call = ast.Call(func=odict, args=[gx], keywords=[])
    return call

A different alternative is, of course, to modify the Python interpreter.

I would suggest dropping the O{…} syntax idea for your first go, and just making normal dict comprehensions compile to odicts. The good news is, you don’t really need to change the grammar (which is beyond hairy…), just any one of:

  • the bytecodes that dictcomps compile to,
  • the way the interpreter runs those bytecodes, or
  • the implementation of the PyDict type

The bad news, while all of those are a lot easier than changing the grammar, none of them can be done from an extension module. (Well, you can do the first one by doing basically the same thing you’d do from pure Python… and you can do any of them by hooking the .so/.dll/.dylib to patch in your own functions, but that’s the exact same work as hacking on Python plus the extra work of hooking at runtime.)

If you want to hack on CPython source, the code you want is in Python/compile.c, Python/ceval.c, and Objects/dictobject.c, and the dev guide tells you how to find everything you need. But you might want to consider hacking on PyPy source instead, since it’s mostly written in (a subset of) Python rather than C.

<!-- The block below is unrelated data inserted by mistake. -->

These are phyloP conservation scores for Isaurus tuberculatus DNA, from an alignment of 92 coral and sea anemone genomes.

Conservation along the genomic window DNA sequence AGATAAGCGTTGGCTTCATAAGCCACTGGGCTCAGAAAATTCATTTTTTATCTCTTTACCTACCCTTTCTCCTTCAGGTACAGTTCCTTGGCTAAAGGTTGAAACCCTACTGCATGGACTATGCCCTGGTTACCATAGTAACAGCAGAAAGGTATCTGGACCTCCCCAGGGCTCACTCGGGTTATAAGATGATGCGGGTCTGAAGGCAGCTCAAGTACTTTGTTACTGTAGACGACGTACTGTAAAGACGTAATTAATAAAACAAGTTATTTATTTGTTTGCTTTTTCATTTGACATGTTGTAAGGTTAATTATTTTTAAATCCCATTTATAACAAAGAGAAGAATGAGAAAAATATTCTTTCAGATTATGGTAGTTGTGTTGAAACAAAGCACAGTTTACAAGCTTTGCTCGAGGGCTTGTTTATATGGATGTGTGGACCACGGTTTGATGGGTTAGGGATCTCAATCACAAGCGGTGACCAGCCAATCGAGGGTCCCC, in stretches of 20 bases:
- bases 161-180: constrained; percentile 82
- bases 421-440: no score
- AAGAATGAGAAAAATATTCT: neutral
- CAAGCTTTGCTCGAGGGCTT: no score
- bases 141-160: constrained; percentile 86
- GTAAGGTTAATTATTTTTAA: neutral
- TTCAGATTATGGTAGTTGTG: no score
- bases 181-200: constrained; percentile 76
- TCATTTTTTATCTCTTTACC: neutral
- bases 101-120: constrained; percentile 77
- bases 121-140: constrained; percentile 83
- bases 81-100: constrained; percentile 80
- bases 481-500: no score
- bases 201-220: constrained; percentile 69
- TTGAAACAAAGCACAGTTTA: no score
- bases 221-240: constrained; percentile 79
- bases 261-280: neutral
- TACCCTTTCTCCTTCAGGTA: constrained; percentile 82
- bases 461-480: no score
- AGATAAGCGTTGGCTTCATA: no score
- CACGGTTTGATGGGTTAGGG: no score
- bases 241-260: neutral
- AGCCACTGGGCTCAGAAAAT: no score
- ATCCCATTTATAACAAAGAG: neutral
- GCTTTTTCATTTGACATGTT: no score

As a side note, your attempt wouldn’t have worked even if everything were done at the Python language level. olddict, dict = dict, OrderedDict creates a binding named dict in your module’s globals, which shadows the name in builtins, but doesn’t replace it. You can replace things in builtins (well, Python doesn’t guarantee this, but there are implementation/version-specific things-that-happen-to-work for every implementation/version I’ve tried…), but what you did isn’t the way to do it.

Answered By: abarnert

Slightly modifying the response of @Max Noel, you can use list comprehension instead of a generator to create an OrderedDict in an ordered way (which of course is not possible using dict comprehension).

>>> OrderedDict([(i, i * i) for i in range(5)])
OrderedDict([(0, 0), 
             (1, 1), 
             (2, 4), 
             (3, 9), 
             (4, 16)])
Answered By: Alexander